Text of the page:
McNew & Associates, Inc. Blog


1099 Independent Contractor or Employee – The Age-Old Question
February 24, 2012, 8:58 PM
Filed under: Uncategorized | Tags: , , , , , , , ,

Year after year this question comes up, both in end of year tax reporting functions and during proposal pricing and contract performance.  It goes without saying that many times personnel are often mis-classified, mainly because the payer doesn’t know the specific rules governing what constitutes an employee versus a 1099 Independent Contractor, all for the purpose of getting “cheaper” labor since the payer does not have to pay payroll taxes for the labor (FICA, FUTA, SUTA, etc.).  In this highly competitive area (Lowest Price Technically Acceptable) of Government contracting, contractors are looking for as many ways as possible to reduce their overall price to the government, and many resort to the 1099 concept, without understanding the repercussions for improperly classifying personnel by the IRS.

So who qualifies as a 1099 Independent Contractor?  The IRS defines Independent Contractors as being people such as doctors, dentists, veterinarians, lawyers, accountants, contractors, subcontractors, public stenographers, or auctioneers who are in an independent trade, business, or profession in which they offer their services to the general public.  The general rule is that an individual is an independent contractor if the payer has the right to control or direct only the result of the work and not what will be done and how it will be done.  The earnings of a person who is working as an independent contractor are subject to Self-Employment Tax.  You are not an independent contractor if you perform services that can be controlled by an employer (what will be done and how it will be done). This applies even if you are given freedom of action. What matters is that the employer has the legal right to control the details of how the services are performed.

Deciding who is an independent contractor falls under 3 Common Law Rule categories that should be weighed when making the determination (IRS Form SS-8 Determination of Worker Status for Purposes of Federal Employment Taxes and Income Tax Withholding provides a full breakdown of questions):

Behavior:  Does the payer have control, or right to control, what the worker does or how the work gets completed?

Financial:  Are business elements of the worker’s job under the payer’s control?  This includes how the person is paid, whether expenses are reimbursed, and who provides the tools/equipment required to get the job done, among other variables.

Relationship:  Does the person have a written contract in place with the payer?  Does the person receive benefits from the payer, including payment for holidays?  Will the work continue long term and is the work a key element of your business.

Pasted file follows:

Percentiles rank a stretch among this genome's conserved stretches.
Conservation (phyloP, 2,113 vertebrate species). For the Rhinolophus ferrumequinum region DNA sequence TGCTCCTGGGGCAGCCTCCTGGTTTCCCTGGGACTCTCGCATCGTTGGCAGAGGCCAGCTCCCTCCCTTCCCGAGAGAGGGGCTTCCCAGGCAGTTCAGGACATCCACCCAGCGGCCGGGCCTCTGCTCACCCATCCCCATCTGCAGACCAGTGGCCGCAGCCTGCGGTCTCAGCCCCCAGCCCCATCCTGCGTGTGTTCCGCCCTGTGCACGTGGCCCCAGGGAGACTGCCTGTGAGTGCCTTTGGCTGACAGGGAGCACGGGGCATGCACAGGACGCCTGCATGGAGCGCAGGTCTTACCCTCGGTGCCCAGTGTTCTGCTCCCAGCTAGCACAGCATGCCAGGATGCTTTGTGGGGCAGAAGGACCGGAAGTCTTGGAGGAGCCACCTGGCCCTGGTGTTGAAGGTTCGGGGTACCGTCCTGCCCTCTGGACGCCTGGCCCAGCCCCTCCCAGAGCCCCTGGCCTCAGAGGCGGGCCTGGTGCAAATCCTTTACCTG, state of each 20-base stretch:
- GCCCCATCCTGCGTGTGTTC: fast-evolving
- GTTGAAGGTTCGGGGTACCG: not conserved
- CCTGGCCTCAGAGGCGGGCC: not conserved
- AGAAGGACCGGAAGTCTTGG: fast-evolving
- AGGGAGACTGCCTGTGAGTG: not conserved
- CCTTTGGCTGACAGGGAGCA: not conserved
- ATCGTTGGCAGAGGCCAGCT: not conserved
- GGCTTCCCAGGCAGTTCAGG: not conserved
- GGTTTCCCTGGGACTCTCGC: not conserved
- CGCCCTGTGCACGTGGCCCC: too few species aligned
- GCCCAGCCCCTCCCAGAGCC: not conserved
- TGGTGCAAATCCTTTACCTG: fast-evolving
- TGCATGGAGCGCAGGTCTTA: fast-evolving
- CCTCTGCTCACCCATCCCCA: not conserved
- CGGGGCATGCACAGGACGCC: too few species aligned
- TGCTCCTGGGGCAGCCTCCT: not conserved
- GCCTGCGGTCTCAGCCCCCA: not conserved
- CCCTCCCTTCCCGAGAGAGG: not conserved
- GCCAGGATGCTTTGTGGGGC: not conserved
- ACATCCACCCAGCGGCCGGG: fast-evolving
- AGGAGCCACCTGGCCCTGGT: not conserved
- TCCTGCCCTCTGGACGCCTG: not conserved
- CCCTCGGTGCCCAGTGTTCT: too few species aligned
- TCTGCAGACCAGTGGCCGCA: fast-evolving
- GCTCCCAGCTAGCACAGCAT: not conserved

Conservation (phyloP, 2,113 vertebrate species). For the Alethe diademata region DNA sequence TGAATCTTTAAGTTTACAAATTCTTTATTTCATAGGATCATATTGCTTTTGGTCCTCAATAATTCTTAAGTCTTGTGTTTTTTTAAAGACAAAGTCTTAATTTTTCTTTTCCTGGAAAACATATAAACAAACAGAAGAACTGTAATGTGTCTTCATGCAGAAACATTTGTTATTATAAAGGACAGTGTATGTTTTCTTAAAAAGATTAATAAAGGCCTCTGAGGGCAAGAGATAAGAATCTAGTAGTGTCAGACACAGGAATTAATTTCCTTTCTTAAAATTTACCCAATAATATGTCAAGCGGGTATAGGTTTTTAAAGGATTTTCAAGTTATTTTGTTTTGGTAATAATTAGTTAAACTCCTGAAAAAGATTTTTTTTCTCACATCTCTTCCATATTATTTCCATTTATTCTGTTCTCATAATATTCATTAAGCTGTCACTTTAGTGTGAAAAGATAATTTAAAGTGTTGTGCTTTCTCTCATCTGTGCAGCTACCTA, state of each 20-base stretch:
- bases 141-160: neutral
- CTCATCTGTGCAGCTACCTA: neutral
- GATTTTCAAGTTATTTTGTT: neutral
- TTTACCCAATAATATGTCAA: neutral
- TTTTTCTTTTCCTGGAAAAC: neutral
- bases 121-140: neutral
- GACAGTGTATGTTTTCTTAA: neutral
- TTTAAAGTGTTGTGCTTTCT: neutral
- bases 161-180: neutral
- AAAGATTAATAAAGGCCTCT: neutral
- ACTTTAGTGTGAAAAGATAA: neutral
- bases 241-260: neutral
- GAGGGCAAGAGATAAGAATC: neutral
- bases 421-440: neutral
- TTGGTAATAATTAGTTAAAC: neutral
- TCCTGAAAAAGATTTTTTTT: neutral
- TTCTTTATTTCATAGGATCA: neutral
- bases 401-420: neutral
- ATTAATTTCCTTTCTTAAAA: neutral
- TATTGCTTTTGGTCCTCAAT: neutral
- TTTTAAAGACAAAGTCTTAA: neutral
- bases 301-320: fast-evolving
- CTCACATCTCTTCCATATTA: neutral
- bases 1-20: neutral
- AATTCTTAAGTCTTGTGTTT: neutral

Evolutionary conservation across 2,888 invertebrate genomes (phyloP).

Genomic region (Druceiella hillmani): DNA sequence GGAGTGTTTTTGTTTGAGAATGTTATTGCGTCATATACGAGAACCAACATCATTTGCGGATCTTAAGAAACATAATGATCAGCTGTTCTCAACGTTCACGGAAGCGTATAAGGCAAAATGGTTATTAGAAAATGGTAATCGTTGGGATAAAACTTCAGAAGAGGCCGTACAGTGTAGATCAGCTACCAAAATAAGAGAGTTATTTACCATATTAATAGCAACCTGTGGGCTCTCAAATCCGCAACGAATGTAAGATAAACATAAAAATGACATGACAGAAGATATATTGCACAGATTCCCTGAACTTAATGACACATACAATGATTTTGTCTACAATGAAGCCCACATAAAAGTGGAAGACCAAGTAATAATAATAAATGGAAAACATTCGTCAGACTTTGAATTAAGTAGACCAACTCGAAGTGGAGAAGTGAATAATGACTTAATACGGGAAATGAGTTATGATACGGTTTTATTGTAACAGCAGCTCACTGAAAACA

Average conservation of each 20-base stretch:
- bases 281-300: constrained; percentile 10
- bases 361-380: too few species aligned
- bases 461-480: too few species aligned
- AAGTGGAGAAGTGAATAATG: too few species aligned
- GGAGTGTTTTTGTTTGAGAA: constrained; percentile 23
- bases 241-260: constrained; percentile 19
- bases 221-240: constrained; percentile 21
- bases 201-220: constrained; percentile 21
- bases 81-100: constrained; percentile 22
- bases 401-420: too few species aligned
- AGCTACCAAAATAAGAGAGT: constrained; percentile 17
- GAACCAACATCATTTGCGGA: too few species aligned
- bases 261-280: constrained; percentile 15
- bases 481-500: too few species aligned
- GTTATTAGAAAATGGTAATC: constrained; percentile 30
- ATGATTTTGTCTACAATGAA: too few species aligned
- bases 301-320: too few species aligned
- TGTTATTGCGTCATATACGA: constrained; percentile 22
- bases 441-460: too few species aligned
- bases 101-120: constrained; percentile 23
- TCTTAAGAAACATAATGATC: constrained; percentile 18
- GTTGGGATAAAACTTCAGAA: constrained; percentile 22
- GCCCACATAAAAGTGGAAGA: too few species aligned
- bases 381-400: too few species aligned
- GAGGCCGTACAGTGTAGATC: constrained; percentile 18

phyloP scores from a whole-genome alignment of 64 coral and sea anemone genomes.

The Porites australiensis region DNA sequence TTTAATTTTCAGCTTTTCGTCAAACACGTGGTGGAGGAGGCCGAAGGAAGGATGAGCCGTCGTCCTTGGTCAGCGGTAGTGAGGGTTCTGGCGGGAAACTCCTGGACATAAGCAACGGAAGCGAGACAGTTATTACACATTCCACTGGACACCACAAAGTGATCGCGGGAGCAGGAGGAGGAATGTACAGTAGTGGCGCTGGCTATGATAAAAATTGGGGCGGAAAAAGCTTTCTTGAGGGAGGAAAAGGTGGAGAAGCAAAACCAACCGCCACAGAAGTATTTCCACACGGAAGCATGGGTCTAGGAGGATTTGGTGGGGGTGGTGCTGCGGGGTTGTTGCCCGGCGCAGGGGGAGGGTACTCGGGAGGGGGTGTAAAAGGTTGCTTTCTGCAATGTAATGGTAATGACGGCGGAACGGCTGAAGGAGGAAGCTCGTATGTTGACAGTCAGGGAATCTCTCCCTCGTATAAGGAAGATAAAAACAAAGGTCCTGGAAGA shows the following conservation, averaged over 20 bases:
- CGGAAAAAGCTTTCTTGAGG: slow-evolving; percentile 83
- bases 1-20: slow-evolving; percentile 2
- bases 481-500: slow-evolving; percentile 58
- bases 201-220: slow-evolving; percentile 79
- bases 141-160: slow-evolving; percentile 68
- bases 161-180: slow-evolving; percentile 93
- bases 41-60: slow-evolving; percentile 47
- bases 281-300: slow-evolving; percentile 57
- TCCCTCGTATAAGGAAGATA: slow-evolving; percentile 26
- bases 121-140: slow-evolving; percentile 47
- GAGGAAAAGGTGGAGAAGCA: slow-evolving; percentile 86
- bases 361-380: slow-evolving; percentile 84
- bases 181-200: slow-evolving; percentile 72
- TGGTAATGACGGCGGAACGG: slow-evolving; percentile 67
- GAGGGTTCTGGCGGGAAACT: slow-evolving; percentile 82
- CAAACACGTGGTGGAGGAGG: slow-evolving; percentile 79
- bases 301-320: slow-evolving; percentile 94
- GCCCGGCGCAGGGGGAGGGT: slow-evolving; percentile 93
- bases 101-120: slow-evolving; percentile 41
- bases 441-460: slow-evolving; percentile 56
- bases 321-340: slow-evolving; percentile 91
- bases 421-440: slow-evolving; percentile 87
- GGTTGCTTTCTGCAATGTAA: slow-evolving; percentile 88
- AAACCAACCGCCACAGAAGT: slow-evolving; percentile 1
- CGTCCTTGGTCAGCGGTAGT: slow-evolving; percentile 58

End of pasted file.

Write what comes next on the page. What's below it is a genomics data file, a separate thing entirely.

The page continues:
Of course there are no specific answers to the above that definitively determine whether the person is an employee or a 1099 Independent Contractor, but it is safe to say that answering yes to most of the few questions listed above qualifies the person as an employee, and therefore, taxes should be withheld as you would any other employee.

So how exactly does this affect you, the contractor?  Well, most companies who have operated using what they classified as independent contractors, who do not technically meet the definition of an independent contractor as defined by the IRS so as to keep costs low, may find themselves on the bad end of a Defense Contract Audit Agency (DCAA) audit once DCAA get’s its incurred cost audits back up to date.  Currently DCAA’s 2012 agenda is to get incurred cost submissions caught up through 2007 by the end of FY 2012.  As DCAA begins catching up on these audits, one of the focus areas will be subcontractor and independent contractor costs.  If DCAA determines that subcontractors and independent contractors have been mis-classified by the contractor, not only could those costs potentially be questioned (disallowed), but it will be DCAA’s responsibility to notify other appropriate government agencies (i.e. IRS and SBA) of the mis-classification.  This will come with potential repayment of unpaid payroll taxes (FICA, FUTA, SUTA) by the contractor for the wages paid.

In the end, it is your responsibility as a government contractor to ensure that you are appropriately classifying personnel.  Don’t get caught up trying to cut costs in your pricing by using ICs who are not appropriately classified…it could come back to bite you.

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